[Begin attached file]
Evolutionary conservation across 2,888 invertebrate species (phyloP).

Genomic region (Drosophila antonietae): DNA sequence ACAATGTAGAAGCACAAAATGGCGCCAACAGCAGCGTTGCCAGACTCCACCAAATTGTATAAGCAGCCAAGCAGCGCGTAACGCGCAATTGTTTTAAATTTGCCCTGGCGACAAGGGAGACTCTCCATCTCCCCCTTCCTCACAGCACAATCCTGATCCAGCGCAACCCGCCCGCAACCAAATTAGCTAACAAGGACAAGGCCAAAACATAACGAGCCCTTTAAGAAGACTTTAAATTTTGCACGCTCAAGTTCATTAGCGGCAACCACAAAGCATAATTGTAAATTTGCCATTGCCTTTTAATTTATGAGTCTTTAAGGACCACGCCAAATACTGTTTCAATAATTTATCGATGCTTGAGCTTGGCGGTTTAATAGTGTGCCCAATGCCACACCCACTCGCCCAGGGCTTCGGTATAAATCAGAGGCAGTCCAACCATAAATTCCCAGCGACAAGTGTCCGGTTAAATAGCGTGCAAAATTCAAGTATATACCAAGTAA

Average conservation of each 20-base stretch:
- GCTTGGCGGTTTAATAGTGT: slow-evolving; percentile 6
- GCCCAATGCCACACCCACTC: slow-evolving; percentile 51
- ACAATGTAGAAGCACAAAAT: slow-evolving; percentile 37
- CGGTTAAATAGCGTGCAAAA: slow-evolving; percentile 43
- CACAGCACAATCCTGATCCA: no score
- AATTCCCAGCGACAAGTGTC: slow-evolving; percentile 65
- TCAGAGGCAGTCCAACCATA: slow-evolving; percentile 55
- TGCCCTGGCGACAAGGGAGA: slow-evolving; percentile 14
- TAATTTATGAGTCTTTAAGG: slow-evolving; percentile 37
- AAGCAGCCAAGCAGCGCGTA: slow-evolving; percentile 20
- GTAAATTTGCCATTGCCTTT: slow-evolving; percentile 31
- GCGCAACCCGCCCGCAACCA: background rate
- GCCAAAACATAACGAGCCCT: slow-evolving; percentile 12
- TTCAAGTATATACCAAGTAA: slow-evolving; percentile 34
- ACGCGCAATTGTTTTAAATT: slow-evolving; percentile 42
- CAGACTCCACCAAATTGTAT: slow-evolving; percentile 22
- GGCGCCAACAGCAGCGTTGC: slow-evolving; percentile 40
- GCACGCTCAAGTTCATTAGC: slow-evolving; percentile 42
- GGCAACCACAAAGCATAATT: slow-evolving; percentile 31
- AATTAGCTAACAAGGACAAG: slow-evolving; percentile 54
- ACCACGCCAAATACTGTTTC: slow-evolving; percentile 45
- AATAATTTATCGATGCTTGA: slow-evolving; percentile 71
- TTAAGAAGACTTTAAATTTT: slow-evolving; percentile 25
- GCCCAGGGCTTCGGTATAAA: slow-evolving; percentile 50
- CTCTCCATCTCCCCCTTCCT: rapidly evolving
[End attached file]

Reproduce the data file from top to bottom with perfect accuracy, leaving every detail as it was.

Evolutionary conservation across 2,888 invertebrate species (phyloP).

Genomic region (Drosophila antonietae): DNA sequence ACAATGTAGAAGCACAAAATGGCGCCAACAGCAGCGTTGCCAGACTCCACCAAATTGTATAAGCAGCCAAGCAGCGCGTAACGCGCAATTGTTTTAAATTTGCCCTGGCGACAAGGGAGACTCTCCATCTCCCCCTTCCTCACAGCACAATCCTGATCCAGCGCAACCCGCCCGCAACCAAATTAGCTAACAAGGACAAGGCCAAAACATAACGAGCCCTTTAAGAAGACTTTAAATTTTGCACGCTCAAGTTCATTAGCGGCAACCACAAAGCATAATTGTAAATTTGCCATTGCCTTTTAATTTATGAGTCTTTAAGGACCACGCCAAATACTGTTTCAATAATTTATCGATGCTTGAGCTTGGCGGTTTAATAGTGTGCCCAATGCCACACCCACTCGCCCAGGGCTTCGGTATAAATCAGAGGCAGTCCAACCATAAATTCCCAGCGACAAGTGTCCGGTTAAATAGCGTGCAAAATTCAAGTATATACCAAGTAA

Average conservation of each 20-base stretch:
- GCTTGGCGGTTTAATAGTGT: slow-evolving; percentile 6
- GCCCAATGCCACACCCACTC: slow-evolving; percentile 51
- ACAATGTAGAAGCACAAAAT: slow-evolving; percentile 37
- CGGTTAAATAGCGTGCAAAA: slow-evolving; percentile 43
- CACAGCACAATCCTGATCCA: no score
- AATTCCCAGCGACAAGTGTC: slow-evolving; percentile 65
- TCAGAGGCAGTCCAACCATA: slow-evolving; percentile 55
- TGCCCTGGCGACAAGGGAGA: slow-evolving; percentile 14
- TAATTTATGAGTCTTTAAGG: slow-evolving; percentile 37
- AAGCAGCCAAGCAGCGCGTA: slow-evolving; percentile 20
- GTAAATTTGCCATTGCCTTT: slow-evolving; percentile 31
- GCGCAACCCGCCCGCAACCA: background rate
- GCCAAAACATAACGAGCCCT: slow-evolving; percentile 12
- TTCAAGTATATACCAAGTAA: slow-evolving; percentile 34
- ACGCGCAATTGTTTTAAATT: slow-evolving; percentile 42
- CAGACTCCACCAAATTGTAT: slow-evolving; percentile 22
- GGCGCCAACAGCAGCGTTGC: slow-evolving; percentile 40
- GCACGCTCAAGTTCATTAGC: slow-evolving; percentile 42
- GGCAACCACAAAGCATAATT: slow-evolving; percentile 31
- AATTAGCTAACAAGGACAAG: slow-evolving; percentile 54
- ACCACGCCAAATACTGTTTC: slow-evolving; percentile 45
- AATAATTTATCGATGCTTGA: slow-evolving; percentile 71
- TTAAGAAGACTTTAAATTTT: slow-evolving; percentile 25
- GCCCAGGGCTTCGGTATAAA: slow-evolving; percentile 50
- CTCTCCATCTCCCCCTTCCT: rapidly evolving